Louisiana lawmakers are unhappy with the way some criminal justice savings were used

Legislators say money should be spent on rehab programs, not buildings

By: - August 16, 2021 6:30 am

(Stock photo by Shutterstock)

A few high-ranking lawmakers are unhappy about the way Louisiana’s prison system spent the money it saved by shrinking its incarcerated population over the past few years.

The Louisiana Department of Public Safety and Corrections used savings from its prison population reduction to construct a new building at Raymond LaBorde Correctional Center in Cottonport. Lawmakers don’t believe that money should have been used to build a new prison facility.

“No one thought we would be building buildings with the money,” said House Speaker Pro Tempore Tanner Magee, R-Houma, at a legislative budget meeting Friday.

In 2017, Gov. John Bel Edwards and the Louisiana Legislature rewrote several of the state’s criminal justice laws with an eye toward reducing the state’s highest-in-the-country incarceration rate. They were successful. The total prison population dropped from 33,000 people in 2017 to 27,000 at the end of 2020.

But there was a trade off to approving more lenient criminal sentences in 2017. Most of the millions of dollars saved from the reduction of the prison population is supposed to go toward rehabilitation and reentry services that keep people from returning to prison. The idea is to use the money to provide support that will allow formerly incarcerated people to avoid getting locked up again. 

Magee said the prison savings should be going to programs that help incarcerated people and not the construction of new infrastructure on prison campuses.

Thomas Bickham, who handles financial issues for the prison system, told lawmakers Friday the new building at Raymond LaBorde prison will help keep people out of prison. It will be used to do intake and screenings on state prisoners who are expected to serve their sentences in local jails with sheriffs. By doing an assessment at the beginning of an incarcerated person’s sentence, prison officials and the sheriff will gain a better understanding of what rehabilitation the incarcerated person needs, Bickham said.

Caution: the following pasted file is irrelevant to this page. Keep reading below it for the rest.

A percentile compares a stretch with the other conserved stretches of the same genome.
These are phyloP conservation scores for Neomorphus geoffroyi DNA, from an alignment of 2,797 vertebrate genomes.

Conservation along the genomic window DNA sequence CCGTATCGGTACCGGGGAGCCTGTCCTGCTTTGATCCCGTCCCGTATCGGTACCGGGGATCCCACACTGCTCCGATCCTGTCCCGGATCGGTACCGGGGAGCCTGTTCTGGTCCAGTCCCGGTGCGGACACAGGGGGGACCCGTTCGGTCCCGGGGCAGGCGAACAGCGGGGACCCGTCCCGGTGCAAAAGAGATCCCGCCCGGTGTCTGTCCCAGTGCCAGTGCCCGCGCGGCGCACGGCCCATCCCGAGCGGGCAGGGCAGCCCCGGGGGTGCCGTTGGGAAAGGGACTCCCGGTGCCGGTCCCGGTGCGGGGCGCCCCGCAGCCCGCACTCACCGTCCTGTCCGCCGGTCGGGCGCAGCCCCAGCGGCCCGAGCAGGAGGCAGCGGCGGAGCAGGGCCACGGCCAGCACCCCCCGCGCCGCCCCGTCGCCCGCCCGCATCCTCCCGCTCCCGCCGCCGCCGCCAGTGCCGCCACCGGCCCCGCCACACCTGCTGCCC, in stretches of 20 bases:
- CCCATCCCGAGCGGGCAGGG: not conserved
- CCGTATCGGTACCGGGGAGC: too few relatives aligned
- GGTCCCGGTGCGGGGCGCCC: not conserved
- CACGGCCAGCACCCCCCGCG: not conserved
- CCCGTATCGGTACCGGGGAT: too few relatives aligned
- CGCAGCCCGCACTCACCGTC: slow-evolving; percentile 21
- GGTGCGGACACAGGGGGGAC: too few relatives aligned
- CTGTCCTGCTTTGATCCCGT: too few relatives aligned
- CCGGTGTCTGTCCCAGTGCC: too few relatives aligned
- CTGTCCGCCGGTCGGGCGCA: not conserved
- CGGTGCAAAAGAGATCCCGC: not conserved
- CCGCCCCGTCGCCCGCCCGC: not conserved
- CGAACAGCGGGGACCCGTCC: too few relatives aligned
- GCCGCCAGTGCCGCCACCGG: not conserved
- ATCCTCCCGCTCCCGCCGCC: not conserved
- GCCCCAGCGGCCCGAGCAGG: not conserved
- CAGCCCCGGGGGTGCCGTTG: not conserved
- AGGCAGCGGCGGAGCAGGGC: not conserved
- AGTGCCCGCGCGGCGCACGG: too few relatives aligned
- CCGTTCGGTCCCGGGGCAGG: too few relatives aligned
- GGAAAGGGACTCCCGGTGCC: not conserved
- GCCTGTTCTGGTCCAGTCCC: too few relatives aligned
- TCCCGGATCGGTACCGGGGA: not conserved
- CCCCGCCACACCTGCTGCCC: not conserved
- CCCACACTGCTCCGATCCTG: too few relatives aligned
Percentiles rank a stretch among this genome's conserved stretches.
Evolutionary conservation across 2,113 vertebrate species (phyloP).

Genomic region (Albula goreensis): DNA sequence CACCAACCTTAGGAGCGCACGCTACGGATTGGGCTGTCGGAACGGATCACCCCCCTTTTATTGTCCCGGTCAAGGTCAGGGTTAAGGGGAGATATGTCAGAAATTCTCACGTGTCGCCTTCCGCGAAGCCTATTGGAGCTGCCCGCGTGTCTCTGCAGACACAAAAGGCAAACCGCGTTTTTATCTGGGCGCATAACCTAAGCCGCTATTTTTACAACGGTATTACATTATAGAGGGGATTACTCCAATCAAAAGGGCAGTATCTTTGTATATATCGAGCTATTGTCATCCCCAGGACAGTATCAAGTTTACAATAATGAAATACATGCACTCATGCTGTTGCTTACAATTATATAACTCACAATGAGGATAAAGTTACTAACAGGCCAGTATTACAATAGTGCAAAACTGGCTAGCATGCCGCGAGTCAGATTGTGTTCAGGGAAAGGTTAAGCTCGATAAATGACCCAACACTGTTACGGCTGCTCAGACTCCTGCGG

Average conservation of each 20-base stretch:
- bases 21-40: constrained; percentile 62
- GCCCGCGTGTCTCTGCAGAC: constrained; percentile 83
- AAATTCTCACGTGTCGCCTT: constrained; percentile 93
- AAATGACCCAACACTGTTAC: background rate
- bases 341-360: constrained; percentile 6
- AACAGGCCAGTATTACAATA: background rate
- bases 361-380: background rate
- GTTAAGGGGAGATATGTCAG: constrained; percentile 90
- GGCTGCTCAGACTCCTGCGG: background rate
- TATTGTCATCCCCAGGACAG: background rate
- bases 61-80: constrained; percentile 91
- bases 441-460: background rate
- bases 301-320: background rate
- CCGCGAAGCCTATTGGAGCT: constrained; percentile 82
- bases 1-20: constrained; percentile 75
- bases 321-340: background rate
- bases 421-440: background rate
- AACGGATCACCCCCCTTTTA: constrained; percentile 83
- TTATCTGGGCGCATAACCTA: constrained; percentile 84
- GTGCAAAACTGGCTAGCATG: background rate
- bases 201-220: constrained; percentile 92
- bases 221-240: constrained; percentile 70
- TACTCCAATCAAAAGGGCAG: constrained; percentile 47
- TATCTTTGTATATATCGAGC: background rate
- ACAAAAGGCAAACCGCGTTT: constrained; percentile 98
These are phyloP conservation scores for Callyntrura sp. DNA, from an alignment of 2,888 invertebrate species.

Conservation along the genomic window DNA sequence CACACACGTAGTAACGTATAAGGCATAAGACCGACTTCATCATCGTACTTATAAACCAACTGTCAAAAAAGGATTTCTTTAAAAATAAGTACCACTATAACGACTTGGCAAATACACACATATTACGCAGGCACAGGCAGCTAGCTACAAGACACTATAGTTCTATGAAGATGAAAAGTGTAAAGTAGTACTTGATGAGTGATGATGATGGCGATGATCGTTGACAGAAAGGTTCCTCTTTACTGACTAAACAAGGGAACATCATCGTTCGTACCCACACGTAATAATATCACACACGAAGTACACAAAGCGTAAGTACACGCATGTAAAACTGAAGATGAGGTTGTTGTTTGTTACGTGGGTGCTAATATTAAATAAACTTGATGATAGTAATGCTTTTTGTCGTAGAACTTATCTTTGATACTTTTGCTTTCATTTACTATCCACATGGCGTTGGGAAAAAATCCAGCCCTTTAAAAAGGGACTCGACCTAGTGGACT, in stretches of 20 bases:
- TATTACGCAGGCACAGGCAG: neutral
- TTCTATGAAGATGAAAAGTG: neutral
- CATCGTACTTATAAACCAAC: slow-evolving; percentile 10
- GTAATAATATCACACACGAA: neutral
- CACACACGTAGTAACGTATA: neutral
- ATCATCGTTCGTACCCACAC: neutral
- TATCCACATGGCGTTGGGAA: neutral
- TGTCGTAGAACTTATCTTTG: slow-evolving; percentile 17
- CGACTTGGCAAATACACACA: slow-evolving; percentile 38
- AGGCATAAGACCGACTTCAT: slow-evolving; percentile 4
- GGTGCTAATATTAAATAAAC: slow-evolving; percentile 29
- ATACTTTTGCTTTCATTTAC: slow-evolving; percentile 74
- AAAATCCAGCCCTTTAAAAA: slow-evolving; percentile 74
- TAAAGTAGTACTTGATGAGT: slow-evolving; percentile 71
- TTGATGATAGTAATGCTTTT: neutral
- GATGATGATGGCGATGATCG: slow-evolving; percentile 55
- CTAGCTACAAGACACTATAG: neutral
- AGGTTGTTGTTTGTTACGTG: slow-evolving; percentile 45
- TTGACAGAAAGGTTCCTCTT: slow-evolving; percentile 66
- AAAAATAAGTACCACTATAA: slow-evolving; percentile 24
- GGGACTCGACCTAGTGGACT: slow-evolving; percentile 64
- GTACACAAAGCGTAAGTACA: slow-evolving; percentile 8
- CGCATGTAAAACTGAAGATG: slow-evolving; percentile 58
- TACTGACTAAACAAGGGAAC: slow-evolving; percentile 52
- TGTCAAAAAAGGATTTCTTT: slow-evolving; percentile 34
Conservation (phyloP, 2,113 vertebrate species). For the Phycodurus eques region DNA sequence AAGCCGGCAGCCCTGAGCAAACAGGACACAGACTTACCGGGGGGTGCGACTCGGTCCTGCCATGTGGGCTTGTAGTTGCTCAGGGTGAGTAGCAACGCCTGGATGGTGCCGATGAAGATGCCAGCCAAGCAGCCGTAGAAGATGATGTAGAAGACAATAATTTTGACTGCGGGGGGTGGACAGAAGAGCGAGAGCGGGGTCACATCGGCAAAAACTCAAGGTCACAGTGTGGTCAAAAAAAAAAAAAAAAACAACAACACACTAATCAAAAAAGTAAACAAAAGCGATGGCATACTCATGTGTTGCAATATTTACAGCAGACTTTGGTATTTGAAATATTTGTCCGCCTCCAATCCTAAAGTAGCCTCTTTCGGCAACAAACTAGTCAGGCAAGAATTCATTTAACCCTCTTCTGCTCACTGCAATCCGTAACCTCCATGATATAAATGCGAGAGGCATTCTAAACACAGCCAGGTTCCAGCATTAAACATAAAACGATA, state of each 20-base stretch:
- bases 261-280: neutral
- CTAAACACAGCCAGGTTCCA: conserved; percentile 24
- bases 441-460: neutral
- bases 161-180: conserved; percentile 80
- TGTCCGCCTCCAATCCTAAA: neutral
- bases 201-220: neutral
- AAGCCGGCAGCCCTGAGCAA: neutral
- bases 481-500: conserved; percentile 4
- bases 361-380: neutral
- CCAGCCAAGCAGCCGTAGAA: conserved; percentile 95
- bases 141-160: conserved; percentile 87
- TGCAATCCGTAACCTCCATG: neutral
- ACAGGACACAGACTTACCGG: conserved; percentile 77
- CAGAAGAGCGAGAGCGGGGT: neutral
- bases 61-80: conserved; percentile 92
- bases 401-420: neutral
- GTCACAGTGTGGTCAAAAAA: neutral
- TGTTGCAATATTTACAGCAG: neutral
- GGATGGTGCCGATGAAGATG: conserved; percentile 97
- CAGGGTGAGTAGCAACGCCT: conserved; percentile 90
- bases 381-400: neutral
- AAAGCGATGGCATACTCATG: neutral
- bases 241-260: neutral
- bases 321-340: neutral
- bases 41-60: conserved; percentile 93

But Magee and other lawmakers said that using the money to put up buildings at prisons isn’t the same as funding programs that prevent reincarceration.

“We could say that anything you build at the prison is a reentry service under that kind of logic,” Magee said. “It’s not providing a service. It’s creating a building to provide a service.” 

In response, Bickham said the prison system would avoid this pot of funding for prison building projects moving forward.

But the prison system isn’t the only entity using funding from the prison population reduction to construct new facilities. The Louisiana Commission on Law Enforcement took $666,000 from the same pot of money in the last state budget cycle to build a family justice center in Baton Rouge. 

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Julie O'Donoghue
Julie O'Donoghue

Julie O’Donoghue is a senior reporter for the Louisiana Illuminator. She’s received awards from the Virginia Press Association and Louisiana-Mississippi Associated Press.